A fairly well-documented article in Wikipedia, a "List of long-living organisms," explores different ways in which organisms can get old. A number of other clonal plants and animals are mentioned. Some clonal plants are estimated to be tens of thousands of years old, not because they leave layers of wood, but because they spread slowly outward, sprouting new roots and abandoning the original center of the colony to decay. They form circular colonies similar to a fairy ring of mushrooms (fungal colonies likewise are potentially quite old). A colony of quaking aspen (Populus tremuloides) - trees that propagate asexually from their root system, have an age estimated by some at over 80,000 years, but could be much older.
|Clonal plants that spread by horizontal
rhizomes, like this giant Gunnera, may
potentially be the oldest living "individuals,"
but their age cannot really be measured.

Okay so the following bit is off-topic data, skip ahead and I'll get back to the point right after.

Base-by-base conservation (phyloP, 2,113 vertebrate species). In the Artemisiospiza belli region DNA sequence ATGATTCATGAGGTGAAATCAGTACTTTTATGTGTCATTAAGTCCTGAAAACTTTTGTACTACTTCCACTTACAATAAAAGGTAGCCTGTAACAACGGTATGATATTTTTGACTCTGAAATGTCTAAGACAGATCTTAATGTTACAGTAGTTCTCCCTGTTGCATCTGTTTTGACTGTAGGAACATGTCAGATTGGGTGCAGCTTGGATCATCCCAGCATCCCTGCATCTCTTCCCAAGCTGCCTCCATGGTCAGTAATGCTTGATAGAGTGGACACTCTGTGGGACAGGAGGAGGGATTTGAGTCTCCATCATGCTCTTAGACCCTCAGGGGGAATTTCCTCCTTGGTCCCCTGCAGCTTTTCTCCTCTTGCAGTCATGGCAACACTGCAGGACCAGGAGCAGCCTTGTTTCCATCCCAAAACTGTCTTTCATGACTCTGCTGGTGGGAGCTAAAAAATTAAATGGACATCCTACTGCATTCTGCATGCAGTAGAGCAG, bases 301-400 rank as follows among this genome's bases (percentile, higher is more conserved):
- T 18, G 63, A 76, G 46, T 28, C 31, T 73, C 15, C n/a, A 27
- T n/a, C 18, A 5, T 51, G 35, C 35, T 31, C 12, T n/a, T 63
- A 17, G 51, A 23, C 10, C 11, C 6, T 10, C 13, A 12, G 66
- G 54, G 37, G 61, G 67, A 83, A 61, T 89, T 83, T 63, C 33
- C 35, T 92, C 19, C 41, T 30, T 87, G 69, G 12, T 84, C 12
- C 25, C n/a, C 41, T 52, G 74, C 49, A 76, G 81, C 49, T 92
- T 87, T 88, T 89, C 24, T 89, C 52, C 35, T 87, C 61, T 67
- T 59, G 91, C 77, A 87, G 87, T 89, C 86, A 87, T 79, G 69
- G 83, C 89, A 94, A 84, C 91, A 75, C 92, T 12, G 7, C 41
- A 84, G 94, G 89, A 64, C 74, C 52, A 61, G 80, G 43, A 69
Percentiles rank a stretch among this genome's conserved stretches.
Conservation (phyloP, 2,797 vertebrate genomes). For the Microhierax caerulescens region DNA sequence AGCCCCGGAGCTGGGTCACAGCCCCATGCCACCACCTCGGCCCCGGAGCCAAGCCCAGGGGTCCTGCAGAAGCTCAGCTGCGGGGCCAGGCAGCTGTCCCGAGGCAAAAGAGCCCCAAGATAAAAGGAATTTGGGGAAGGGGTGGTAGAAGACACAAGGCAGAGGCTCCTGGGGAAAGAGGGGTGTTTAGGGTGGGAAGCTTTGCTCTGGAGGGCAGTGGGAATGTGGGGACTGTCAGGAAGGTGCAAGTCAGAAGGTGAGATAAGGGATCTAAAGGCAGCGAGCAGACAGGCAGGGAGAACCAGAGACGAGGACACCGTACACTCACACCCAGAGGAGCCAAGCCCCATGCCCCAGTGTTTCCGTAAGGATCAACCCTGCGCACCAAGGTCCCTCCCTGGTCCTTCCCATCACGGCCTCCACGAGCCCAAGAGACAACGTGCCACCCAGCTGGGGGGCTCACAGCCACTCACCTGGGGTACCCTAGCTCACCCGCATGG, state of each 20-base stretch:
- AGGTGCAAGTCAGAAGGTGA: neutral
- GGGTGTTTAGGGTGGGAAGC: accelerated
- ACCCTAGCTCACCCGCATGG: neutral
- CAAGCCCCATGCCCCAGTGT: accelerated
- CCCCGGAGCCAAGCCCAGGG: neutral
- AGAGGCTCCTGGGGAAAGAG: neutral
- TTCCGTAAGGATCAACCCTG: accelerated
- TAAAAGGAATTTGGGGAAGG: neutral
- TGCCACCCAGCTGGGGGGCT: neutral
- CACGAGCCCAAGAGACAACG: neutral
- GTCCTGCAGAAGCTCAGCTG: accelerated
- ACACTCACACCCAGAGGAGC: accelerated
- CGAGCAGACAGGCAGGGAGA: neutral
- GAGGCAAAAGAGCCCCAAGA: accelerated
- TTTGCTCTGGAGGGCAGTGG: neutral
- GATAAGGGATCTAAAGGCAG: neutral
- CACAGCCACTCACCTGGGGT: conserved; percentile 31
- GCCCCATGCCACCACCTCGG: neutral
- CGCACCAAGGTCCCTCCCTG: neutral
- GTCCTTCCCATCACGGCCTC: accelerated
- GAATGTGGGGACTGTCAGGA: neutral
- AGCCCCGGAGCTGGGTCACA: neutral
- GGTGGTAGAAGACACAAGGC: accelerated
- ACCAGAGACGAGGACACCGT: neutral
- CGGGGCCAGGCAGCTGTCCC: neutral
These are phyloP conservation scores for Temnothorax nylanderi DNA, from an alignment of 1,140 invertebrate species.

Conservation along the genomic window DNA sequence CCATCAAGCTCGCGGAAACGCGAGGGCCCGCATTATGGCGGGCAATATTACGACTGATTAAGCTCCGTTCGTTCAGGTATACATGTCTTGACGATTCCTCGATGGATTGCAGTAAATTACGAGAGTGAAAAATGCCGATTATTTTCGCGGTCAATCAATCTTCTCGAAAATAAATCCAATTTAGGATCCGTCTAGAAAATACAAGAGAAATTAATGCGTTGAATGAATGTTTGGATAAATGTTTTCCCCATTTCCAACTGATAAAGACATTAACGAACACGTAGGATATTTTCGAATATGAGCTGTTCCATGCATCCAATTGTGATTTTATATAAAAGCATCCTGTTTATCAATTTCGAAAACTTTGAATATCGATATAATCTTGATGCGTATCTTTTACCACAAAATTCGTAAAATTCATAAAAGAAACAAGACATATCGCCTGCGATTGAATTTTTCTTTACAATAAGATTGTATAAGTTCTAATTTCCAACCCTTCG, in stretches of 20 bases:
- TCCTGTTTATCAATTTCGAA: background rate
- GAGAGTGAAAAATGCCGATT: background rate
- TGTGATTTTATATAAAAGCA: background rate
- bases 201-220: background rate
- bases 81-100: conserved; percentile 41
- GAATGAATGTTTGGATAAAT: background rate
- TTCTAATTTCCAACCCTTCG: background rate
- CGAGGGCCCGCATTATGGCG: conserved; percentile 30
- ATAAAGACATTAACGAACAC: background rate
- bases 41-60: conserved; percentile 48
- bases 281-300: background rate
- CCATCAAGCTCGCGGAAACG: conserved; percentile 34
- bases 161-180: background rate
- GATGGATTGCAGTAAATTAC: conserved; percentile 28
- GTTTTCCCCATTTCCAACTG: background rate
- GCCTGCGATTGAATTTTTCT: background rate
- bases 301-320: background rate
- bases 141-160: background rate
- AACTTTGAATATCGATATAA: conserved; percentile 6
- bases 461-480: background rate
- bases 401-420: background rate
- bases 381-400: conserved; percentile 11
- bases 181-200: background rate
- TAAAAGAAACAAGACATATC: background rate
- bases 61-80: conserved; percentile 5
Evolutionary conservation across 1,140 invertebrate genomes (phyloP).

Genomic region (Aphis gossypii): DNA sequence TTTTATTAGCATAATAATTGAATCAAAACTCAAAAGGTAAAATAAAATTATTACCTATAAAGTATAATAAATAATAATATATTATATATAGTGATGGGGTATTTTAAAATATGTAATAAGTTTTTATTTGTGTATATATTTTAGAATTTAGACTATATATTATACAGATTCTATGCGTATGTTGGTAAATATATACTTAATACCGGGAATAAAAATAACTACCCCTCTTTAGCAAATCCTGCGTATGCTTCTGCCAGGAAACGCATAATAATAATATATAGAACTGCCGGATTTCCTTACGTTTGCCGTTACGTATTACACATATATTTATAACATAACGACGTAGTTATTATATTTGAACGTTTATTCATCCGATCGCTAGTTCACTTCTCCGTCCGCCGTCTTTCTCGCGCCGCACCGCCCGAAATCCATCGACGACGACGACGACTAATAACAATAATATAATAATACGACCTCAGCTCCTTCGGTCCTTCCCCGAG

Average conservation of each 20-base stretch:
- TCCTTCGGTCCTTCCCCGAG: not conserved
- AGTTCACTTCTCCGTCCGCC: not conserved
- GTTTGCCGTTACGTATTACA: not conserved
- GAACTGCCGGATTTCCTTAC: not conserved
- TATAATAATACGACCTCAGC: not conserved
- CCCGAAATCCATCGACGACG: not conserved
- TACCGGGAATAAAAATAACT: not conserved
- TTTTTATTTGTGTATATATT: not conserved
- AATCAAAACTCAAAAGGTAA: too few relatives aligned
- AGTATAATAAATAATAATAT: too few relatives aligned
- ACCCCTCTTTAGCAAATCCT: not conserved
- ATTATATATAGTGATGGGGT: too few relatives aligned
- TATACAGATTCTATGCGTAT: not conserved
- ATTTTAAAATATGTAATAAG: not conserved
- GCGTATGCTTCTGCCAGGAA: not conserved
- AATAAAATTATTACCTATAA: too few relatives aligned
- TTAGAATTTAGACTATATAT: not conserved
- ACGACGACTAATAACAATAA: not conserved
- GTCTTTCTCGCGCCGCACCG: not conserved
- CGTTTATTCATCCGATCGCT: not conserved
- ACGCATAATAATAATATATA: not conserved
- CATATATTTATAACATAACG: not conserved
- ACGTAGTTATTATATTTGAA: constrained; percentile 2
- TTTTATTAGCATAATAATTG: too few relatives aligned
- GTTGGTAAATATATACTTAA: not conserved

If we're talking about an integrated set of organs and tissues in a discrete individual, than a 120-year old human being is more impressive than any plant. Some of our tissues turn over during our lifetime, but some do not. I'm amazed that my own brain is still working at all! Some kinds of tortoises can live more than 170 years, and koi fish have been reported to be over 200 years old. Invertebrates like sea urchins and bivalve molluscs have been recorded at more than 200 years as well. (Sponges may live for 10,000 years or more, but are technically more like clonal colonies than individual animals.) Animals are different from plants, beginning small, but complete, and getting bigger with age. We have only one set of legs, eyes, etc., that have to last a lifetime. So we are really older than any tree or clonal organism.
So you can make an argument for many different "oldest" organisms, depending on how you set the rules.